The following lines were written by the antiquary Joseph Ritson (1752–1803) and were first printed in the Newcastle Miscellany in 1772, then later as a standalone tract. Although it’s a poem about all the women he found attractive, it bizarrely combines this with old medieval ballad and fairy tales. For what it’s worth, I doubt that Ritson ever intended these lines to be considered as ‘great’ poetry—Transcribed by Stephen Basdeo.
To find out more about the fascinating life of Joseph Ritson, see my book: Discovering Robin Hood: The Life of Joseph Ritson–Gentleman, Scholar, Revolutionary (2021)
Versees [sic] Addressed to the Ladies of Stockton
First Printed in the Newcastle Miscellany,
——PROGREDITUR NYMPHARUM SPLENDIDUS ORDO, ANTE ALIOS UNUS ARRIPUIT, TENUITQUE MORANTES, ARDENTESQUE OCULOS.
The women came, as custom wills they pass’d,
On one (oh! That distinguished one) I cast
The favourit glance: O yet my mind retains
This fond begging of my infant pains.——Prior.
Accept, ye fair, the tribute of my praise,
And deign a smile upon my humble lays;
For your applause i strike the tuneless lyre,
And strive to raise within the poets fire:
In hobbleing verse your charms attempt to sing;
Your charms adorn’d with ever blooming spring.
Ye female critics, read, sans spleen, my song,
Nor deem it or too languid, or too long;
For your applause i write, your frowns I fear;
Hence, fellows! Hence! Your judgment’s nothing here.
Let not harsh censure my poor rhimes asperse,
But with the subject dignify the verse
Where Tees in sweet meanders slowly glides,
And gentlely murmuring rolls his easy tides,
There stands a town, with peace and plenty crown’d,
For wit, for wealth, and loyal sons renown’d;
Far famed for dames, wife, charitable, chaste,
And first in beautys annals ever place’d.
In every age has STOCKTON been revere’d,
Her sons have always been belove’d and fear’d.
When, ’gainst the hardy legions of the North,
Brave Percy led his youthful warriors forth,
Her valiant deeds let history proclaim,
And Cheviot hills record the fatal name.
Her nymphs, erst wont to trip the verdant groves,
Seem’d sisters to the Gracees and the Loves
Leave these, my muse, and sing, in careless rhimes,
The special beauties of her modern times;
Let them alone engage thy every care,
Speak but the truth, and paint them as they are.
With thee, TITANIA, does the muse advance,
The leader thou in this uncouple’d dance;
Thy prudent maxims, and thy manners sage,
To us seem wonderous, far above thine age;
Thy infant buds, like bees about thee swarm,
Thyself their empress, shielding them from harm;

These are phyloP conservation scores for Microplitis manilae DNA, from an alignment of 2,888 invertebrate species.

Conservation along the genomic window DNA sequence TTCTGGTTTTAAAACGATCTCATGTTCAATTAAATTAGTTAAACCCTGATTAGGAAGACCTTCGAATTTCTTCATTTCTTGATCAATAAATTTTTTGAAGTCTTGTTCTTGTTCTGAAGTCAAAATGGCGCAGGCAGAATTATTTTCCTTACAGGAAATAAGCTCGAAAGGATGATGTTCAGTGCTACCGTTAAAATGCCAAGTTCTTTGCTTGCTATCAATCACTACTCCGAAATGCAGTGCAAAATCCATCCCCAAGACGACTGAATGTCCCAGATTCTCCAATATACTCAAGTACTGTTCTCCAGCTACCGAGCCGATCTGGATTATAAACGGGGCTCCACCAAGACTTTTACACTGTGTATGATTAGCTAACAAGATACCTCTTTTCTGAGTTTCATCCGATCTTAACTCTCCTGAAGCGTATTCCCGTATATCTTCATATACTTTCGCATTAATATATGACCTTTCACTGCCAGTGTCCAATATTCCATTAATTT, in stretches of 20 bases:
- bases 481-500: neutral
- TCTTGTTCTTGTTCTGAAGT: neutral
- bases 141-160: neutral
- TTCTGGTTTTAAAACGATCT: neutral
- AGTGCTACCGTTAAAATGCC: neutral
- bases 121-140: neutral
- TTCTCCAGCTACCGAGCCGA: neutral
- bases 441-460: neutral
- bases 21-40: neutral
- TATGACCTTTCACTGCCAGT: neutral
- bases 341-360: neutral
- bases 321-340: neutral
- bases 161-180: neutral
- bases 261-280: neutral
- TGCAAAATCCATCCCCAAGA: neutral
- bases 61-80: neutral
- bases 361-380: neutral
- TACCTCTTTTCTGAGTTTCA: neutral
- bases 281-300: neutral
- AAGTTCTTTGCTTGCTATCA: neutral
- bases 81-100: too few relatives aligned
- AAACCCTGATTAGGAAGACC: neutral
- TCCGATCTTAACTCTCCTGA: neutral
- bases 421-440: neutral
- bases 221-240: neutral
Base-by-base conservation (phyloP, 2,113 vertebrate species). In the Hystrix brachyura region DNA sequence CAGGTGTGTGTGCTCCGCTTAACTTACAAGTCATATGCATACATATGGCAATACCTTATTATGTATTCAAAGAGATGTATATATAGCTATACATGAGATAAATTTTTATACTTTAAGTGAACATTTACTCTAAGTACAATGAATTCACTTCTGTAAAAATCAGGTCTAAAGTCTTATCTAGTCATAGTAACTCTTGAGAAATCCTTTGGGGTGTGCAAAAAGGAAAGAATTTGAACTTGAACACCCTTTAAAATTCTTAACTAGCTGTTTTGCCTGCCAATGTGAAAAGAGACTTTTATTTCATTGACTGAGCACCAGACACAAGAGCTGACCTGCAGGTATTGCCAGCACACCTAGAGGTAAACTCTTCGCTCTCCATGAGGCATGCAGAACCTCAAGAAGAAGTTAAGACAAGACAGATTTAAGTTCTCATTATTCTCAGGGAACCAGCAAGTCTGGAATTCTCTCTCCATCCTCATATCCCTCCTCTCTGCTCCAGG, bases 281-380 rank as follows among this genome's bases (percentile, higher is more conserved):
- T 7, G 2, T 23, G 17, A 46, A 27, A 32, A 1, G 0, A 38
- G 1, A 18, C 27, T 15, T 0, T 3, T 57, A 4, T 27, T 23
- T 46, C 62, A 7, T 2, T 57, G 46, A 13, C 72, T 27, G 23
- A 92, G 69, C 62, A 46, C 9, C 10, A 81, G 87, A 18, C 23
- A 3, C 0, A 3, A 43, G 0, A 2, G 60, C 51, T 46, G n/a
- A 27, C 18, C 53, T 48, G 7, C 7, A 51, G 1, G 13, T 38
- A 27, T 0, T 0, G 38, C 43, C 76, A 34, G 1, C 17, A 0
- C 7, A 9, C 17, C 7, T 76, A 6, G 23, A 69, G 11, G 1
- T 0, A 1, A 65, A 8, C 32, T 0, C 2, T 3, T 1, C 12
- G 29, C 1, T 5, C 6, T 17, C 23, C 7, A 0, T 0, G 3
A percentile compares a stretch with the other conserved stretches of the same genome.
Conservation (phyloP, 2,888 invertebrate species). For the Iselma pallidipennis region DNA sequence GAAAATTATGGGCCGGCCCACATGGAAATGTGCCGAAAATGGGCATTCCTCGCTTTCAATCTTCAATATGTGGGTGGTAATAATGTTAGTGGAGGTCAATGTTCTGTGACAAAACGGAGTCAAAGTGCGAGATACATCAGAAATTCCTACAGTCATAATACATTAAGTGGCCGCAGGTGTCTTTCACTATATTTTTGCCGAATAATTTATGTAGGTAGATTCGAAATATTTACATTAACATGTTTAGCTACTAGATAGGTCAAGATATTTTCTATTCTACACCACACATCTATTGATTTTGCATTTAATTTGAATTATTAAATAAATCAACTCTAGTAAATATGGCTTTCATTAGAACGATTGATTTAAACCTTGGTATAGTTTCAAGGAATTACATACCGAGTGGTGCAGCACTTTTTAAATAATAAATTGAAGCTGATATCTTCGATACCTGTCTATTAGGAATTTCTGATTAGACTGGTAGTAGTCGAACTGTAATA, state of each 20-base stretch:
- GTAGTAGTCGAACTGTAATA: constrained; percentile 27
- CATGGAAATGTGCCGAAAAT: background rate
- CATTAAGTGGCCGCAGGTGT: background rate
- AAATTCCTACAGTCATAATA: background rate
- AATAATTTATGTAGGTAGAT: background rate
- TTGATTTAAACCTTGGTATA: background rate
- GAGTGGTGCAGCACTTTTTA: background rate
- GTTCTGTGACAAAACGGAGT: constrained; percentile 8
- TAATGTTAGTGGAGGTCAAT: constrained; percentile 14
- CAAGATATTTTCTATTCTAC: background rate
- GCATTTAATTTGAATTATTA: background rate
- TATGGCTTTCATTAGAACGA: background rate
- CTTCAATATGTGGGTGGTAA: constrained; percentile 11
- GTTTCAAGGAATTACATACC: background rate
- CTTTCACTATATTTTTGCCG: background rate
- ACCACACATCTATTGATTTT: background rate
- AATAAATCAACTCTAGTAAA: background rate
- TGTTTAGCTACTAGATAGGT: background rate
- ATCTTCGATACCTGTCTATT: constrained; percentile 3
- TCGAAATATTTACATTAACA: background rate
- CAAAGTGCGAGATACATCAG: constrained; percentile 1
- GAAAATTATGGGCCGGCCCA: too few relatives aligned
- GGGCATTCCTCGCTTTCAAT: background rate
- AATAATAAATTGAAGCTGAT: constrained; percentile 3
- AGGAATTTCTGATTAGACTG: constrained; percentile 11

Of treacherous man warn’d in each dayly task,
Though, spite of thee, he’ll soon be all they ask,
To thee the riseing generation bows,
Accept our homage, nor our praise refuse.
From grandsire magistrates OLIVIA springs;
How pleasantly she looks! How sweet she sings!
To her though Venus have not deign’d her aid,
Nor do her charms adorn the wity maid,
Yet with their want who cannot but dispense,
Where such goodnature joins with such good sense?
When unbecomeing wildness rules the fair,
Let her of slanders evil tongue beware;
Lost fame, says Prior, ne’er can be regain’d;
A character that’s once, is always, stain’d:
Mark youthful CELIA! Though that evil tongue
Have hardly yet had power to do thee wrong,
From light behaviour drawn, hints vile and dark
The pureest fame eternally may mark.
Fair DAPHNE! Tears bedew the musees eyes,
And heaves of pity in her bosom rise;
In sorrow silent, she but breathes thy name,
Nor good, nor ill, of thee commits to fame.
View haughty CHLOE! Sneaking even in state,
How few who love her! And how few who hate!—
Beneath the last, from most:—long may live,
Adorn’d with all the graces pride can give.
Her affectation, spleen, ridic’lous ease,
Show what you can be, fair ones, when you please.
In malice laughing, of her laughter vain,
See cookmaid Phillis, envious, spiteful, plain.
The LEARNED SISTERS next demand my lays;
Few outward charms they boast to speak their praise,
But by their mental they shall lovers thrall,
And, with goodnature, make them bless’d in all.
Let not THE WIDOW miss her share of fame,
Nor uninserted here let pass her name:
A Stockton toast, wit, critic, lo! She stands;
Beaus, bucks and fribbles press to kiss her hands;
To all at home;—sh’ ’as felt the marriage chain,
Nor would be grieve’d to have it on again.
Nor thee, fair ANNA, shall the muse pass by,
Nor ’mongst these charmers thee a place deny;
Remote from Stocktons hospitable doors,
Thou, like ELVIRA, pass’d’st thy natal hours;
And, honour’d by her friendship, e’er shalt share,
The utmost praise my suckeling muse can spare:
Goodnature, sense, and modesty are join’d,
Equally fair to make thy face and mind.
Though last in number, yet in beauty first,
Among Strenshelians happy people Nurse’d,
Hail, my ELVIRA! Graceful, debonair;
Among the fairest thou alone art fair:
In vain i bid the muse attempt thy praise;
In vain the muse to sing thy charms essays;
To sing thy charms—alone the heavenly quires
Should raise their Halleluias,—strike their lyres;
The theme but worthy them:—yet gracious deign
To pardon my sincere, though lowly, strain;
All i dare ask:—Adieu, my Fair, though thou
Nor grant a smile, nor an unclouded brow,—
Thy bard, thy slave i’ll be—and, with the thought
My bosom cheer, although my chance be nought.
Categories: 18th century, History, Joseph Ritson, poem, Poetry, Stockton-on-Tees